Most places we visit have both good and bad qualities. When we find those sweet spots that seem just perfect to us, we REALLY need to just stay PUT!! Seems we often pull up stakes and move on, then regret leaving the “perfect spot” behind.

 

Morning Stroll at Umpqua Lighthouse State Park
Morning Stroll at Umpqua Lighthouse State Park

 

But then, we always want to see what’s waiting around the next corner. Someday, we keep saying that we are going to stay a few months at a time in one place. But that’s for later.

Camping Woes and Elk

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Pacific Ocean and Humblolt Bay

 

Finding spots along the coast to spend the night has been a bit of a challenge. Since we never really know where we are going to be, it’s hard to make reservations in advance for a campground. Especially the state parks are usually full at this time of the year. There’s not much forest land along the coast either for U.S. Forest Service campgrounds, (which we prefer) or dispersed camping on National Forest land. Weekends in particular are impossible since that’s when most of the public goes camping!

Having our bed in the back of our van makes it possible for us to take cover and sleep in some interesting places.

We generally tend to avoid rest areas, since they tend to be extremely noisy being near highways and full of big trucks keeping their refrigerator units going all night long. But it just so happens that somewhere above Arcata, and below Cresent City, there is a very beautiful, very quiet, very clean Rest Area. And as long as you don’t stay longer than ten hours at a time, it is perfectly legal to sleep there. We very rarely EVER sleep more than ten hours!!

 

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Peaceful Easy Feeling

 

Leaving early in the morning, we were rewarded with this peaceful sight of relaxing Roosevelt elk.

And this big fellow, watching over the ladies while munching his morning chow.

 

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Elk Buck Browsing

 

Roosevelt elk (according to wikipedia)  are the largest of the four subspecies of elk found in North America.  Such a beautiful sight they are.

They don’t seem to have a problem finding a place to bed down. They are protected here from being hunted, so long as they stay on state property!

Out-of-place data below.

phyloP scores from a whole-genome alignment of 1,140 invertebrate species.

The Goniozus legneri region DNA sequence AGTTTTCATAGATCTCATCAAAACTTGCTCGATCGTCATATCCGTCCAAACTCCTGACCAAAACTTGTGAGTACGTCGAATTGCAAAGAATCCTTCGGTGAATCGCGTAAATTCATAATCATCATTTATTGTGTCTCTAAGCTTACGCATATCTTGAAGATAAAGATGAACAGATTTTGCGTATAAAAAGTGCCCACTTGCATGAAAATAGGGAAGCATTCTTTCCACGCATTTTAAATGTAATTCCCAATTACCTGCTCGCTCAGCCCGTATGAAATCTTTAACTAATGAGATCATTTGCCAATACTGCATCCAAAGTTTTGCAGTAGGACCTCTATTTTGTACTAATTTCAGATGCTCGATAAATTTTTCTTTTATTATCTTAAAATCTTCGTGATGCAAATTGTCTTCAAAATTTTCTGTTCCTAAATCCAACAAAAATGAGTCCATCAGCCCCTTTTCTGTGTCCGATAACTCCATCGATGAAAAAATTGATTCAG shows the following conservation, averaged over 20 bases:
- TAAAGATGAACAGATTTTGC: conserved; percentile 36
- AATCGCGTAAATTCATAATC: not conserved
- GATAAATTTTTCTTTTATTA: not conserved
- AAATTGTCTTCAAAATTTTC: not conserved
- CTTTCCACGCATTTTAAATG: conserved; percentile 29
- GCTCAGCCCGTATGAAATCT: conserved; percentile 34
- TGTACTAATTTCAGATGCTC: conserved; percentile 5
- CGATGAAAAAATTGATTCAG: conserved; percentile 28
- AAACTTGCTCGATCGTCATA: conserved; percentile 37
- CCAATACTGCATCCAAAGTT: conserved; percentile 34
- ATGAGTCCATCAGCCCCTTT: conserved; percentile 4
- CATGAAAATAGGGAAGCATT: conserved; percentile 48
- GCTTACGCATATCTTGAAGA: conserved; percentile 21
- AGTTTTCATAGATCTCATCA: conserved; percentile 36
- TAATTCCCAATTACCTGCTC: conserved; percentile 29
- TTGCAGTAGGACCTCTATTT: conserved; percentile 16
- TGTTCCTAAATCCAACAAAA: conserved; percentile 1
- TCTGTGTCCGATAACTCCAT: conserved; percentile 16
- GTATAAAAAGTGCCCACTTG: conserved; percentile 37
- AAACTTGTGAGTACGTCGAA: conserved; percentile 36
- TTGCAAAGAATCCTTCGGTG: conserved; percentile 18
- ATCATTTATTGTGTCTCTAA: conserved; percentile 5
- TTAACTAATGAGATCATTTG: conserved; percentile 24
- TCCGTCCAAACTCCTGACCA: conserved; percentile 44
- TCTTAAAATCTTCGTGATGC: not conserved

Our lack of planning in our travels leads to much spontaneity and many delights such as this. Sleeping in a Rest Area makes it all worth while when we get to wake up and greet the day this way!

We really enjoyed Cresent City, spending time along the beach and pier watching the shore birds. There were more Black Oystercatchers nesting, Canada Geese, Cormorants, and of course lots of seagulls.

A bit sad to leave the coast, but inching up and inland to visit our good friend in Redmond, Oregon is the goal. Moving inland will also hopefully make finding camping spots a bit easier.

 

On The Road Again

 

Good Ole Santa Cruz

 

We’ve spent a wonderful three weeks back in the Santa Cruz area. We stayed longer than planned, even though it was strange being there without an actual house to live in. We did a lot of yard and driveway camping, thanks to our wonderful friends and family who didn’t mind having that VW camper top popped in their yards.

The call of the ocean was refreshing after being in the deserts of the Southwest.  Margarita’s and calamari on the Crows Nest patio a few times, long dog  walks and bonfires on the beach, camping and picnicking with family, bbq’s and good latte’s with friends. All was well.

 

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Fun Camping

 

A special thanks to dear friend Ken, for allowing us to use his house up the coast in Davenport as a sort of home base. Not only was that comforting, we got to know Davenport well. And loved hanging out there.

We miss our nesting Black Oyster Catchers, the Brown Pelicans, and the baby seagulls we discovered. We went often and watched the parents rearing these kids on the rocks off the coast, and spent hours enjoying the antics while sipping tea or eating lunches, wondering why these little birds don’t fall off the edge of the cliffs.

 

Mendocino Coast
Mendocino Coast

 

We’re now in Eureka, traveling up the northern coast of California. We had planned on traveling inland, but thanks to the hot weather we decided to avoid, we’ve kept to the cool foggy coastline. We’re meandering slowing toward Oregon for a large Northwest loop, and have decided to kind of make this part of the trip about birds and birdwatching. So far, so good. We’re keeping our lists, learning about bird behaviors and habitat patterns. It’s fun to wake up excited about where to go birdwatching and what we see next!!